How to Clean Up Your Online Reputation

If you’re like many people, you live a good portion of your life online. You’ve been sharing bits of yourself on Facebook, Twitter, Instagram, MySpace, Flickr and other online venues for years. If you’ve been drinking and doing drugs, some of what you and others have shared about you may be less than flattering.

Now that you are getting into recovery and a life of sobriety, you might want to get rid of some of that evidence of your past life. You also need to get rid of any photos or comments (or online friends) that could act as a trigger and potentially lead you to a relapse.Twitter_logo_blue

Do this cleanup for yourself, so you can avoid running into reminders of your past and can concentrate on where you are now. Do it also so you can project a better image for future employers and others. (You might want to do some of this mop-up with your sponsor nearby; it could trigger cravings or strong emotions.)

Here's our 4-step cleanup plan. 

1.  See what’s out there. Do a search on your name in Google, Bing, Yahoo and other search engines. Put your name in quotation marks to limit results to exact matches, and try a few variations of your name. Also do a Google Images search on your name. Check all the sites where you have a profile, and where others might have posted about you, such as Facebook, Twitter, Flickr, myspace, YouTube, Google Plus, Yahoo and others. Try a search within those sites, and also do a Google search of them. To do a Google search of Facebook posts, for example, type “‘your name’” in the Google search box.

2.  Delete and clean up what you can. On your own social networking pages you can easily delete your own posts, photos, and videos. It might be a little harder to get rid of other stuff.

  • Ask people who have posted about you on their pages to remove their comments and photos. If they won’t delete a photo, you can usually untag yourself, so at least the photo won’t show up in a search on your name.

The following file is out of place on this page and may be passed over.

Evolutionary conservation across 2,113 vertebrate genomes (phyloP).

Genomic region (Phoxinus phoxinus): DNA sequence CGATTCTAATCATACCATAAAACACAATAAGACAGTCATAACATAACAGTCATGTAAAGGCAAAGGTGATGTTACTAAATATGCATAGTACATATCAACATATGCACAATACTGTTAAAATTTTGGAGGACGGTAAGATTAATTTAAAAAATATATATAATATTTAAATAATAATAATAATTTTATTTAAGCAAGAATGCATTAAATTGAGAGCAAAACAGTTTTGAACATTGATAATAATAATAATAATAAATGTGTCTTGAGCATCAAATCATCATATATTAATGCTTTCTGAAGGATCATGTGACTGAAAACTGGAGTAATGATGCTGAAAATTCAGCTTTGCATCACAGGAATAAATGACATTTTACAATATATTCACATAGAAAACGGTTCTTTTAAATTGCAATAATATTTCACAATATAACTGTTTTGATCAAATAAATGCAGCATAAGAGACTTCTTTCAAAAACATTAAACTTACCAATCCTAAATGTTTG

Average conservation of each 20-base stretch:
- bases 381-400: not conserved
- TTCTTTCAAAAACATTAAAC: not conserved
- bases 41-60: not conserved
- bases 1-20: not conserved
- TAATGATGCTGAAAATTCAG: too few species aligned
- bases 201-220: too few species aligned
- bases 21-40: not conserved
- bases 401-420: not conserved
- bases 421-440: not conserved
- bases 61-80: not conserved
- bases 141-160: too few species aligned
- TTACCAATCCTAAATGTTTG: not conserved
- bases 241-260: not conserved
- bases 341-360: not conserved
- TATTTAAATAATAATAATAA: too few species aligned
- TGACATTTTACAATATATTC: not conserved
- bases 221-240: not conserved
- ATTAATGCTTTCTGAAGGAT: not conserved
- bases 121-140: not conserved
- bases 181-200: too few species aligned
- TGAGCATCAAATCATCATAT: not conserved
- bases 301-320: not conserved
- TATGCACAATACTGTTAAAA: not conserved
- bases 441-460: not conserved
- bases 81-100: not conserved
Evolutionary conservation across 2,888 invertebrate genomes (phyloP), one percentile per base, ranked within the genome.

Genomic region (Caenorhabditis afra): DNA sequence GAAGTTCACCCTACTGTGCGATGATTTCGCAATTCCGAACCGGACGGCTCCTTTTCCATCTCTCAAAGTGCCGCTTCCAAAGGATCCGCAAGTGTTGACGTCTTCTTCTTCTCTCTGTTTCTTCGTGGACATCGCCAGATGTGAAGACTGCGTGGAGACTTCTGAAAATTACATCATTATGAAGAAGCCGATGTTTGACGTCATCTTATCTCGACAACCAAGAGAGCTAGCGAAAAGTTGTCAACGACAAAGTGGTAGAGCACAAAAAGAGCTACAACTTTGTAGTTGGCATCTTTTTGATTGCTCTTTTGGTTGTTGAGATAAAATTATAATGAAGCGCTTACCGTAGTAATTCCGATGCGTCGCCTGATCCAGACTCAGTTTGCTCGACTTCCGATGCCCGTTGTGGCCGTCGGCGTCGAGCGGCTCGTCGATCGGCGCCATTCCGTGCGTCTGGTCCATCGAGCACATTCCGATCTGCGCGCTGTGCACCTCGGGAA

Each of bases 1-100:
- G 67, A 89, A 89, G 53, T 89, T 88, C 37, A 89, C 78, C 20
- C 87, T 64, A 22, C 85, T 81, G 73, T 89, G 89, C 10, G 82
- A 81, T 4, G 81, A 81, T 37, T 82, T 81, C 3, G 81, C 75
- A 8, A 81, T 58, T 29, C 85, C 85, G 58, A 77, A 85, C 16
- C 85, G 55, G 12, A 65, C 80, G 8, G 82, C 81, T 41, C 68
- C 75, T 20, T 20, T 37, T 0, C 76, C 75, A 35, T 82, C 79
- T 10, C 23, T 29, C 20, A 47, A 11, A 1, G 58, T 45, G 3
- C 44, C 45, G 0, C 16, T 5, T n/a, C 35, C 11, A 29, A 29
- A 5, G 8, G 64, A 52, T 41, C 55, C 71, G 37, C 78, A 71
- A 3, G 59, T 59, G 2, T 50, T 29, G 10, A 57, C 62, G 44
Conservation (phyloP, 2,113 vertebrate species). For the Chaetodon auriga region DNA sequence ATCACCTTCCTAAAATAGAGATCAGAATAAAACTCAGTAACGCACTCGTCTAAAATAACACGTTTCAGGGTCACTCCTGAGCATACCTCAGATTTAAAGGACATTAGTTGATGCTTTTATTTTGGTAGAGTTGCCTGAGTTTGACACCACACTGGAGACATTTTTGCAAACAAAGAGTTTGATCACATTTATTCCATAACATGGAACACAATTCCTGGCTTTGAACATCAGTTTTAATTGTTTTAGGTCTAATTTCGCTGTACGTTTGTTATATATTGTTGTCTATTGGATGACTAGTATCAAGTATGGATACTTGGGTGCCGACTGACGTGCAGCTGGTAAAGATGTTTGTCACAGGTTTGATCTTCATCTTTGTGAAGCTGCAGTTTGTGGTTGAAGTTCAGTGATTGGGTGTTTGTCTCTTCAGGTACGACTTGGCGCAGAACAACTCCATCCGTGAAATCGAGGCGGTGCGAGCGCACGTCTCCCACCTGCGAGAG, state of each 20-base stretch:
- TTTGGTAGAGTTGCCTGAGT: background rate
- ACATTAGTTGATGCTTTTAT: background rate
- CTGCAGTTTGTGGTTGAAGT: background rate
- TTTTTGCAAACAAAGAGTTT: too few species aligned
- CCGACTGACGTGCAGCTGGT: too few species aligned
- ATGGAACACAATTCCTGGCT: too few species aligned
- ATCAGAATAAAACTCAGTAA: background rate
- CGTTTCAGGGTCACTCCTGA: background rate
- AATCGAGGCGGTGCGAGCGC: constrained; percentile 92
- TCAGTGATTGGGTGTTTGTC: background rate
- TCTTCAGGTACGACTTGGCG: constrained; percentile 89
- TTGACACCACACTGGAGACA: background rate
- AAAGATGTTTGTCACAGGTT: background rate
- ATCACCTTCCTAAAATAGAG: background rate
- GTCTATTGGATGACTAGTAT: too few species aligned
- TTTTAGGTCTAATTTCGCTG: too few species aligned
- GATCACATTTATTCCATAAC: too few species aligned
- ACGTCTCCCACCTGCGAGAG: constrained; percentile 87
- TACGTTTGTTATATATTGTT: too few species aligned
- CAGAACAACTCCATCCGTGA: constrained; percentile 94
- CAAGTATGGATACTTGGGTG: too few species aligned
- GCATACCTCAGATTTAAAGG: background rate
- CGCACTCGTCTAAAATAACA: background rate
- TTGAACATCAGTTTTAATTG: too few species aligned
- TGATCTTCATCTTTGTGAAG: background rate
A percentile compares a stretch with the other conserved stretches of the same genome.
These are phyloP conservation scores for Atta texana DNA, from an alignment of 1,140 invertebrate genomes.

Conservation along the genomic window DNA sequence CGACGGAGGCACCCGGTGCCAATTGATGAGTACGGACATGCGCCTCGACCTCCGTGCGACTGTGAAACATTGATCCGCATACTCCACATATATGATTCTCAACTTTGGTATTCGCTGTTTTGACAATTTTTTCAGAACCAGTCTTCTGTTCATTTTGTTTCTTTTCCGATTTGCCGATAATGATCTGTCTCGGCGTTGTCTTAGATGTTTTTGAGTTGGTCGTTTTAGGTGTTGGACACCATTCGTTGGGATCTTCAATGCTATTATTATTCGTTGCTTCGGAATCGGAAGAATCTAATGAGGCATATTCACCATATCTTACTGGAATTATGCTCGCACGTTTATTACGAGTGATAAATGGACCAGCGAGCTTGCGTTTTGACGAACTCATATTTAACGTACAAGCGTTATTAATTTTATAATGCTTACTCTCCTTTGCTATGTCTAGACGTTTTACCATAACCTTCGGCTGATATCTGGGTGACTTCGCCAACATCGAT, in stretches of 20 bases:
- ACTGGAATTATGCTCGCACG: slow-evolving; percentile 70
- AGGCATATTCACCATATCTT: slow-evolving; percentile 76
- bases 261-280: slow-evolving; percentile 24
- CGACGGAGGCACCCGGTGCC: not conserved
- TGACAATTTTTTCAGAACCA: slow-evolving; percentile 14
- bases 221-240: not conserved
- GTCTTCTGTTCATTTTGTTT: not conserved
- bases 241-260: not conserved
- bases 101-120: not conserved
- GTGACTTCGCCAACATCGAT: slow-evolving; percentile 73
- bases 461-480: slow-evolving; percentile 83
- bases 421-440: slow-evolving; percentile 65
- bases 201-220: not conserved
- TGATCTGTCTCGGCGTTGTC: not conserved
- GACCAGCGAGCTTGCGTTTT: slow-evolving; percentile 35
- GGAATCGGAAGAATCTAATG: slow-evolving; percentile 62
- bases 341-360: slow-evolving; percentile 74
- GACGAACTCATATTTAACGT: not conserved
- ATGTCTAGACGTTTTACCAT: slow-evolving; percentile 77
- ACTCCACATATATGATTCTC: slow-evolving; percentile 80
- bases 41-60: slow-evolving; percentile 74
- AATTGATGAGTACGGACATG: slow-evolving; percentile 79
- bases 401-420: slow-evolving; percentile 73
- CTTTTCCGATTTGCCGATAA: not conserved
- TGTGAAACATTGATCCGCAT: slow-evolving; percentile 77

• If there are news articles, blog posts or other mentions about your less-than-stellar history, you can ask the publisher to remove them. Not everyone will cooperate, but it’s worth a try. In the long run, it’s best to push them down in search results with good stuff (see below).
  • Quietly unfriend people who might post unflattering things about you, as well as those who have their own tainted reputations to deal with. You don’t want to show up as linked to them.
  • Keep an eye on any email jokes or other items people send to you or share with you online. Think twice before you share them with others. You don’t want to share anything that puts you in a less-than-positive light, as others might post them publicly with your name attached to them. Just delete the emails and pass on sharing online items.

3.  Lock down your pages. You can’t remove everything. But you can lock down some content.

  • Change your privacy settings on sites so only select friends are allowed to see what you post.
  • Limit what others can post about you. For example, in Facebook’s privacy settings you can block other people from tagging you in photos without your permission. They can still tag you, but it won’t be public until you approve it. (On Facebook, access your privacy settings by clicking on the small padlock icon in the top right-hand side.)

4.  Drown out the bad old stuff with good new content. Search engines love new content, so eventually newer items about you will rise in search engine results and show up on the first pages when someone searches for you. Make sure that everything you post from now on reflects your new life—post only positive comments and pictures. Post enough of it, and you can drown out the old bad stuff. It will still be there, but further down in the results. (It’s important, however, that you don’t think of this as “rewriting the past.” You can’t eliminate the consequences of your past actions. This is simply focused on presenting a true picture of your life as it is now.) Some ideas: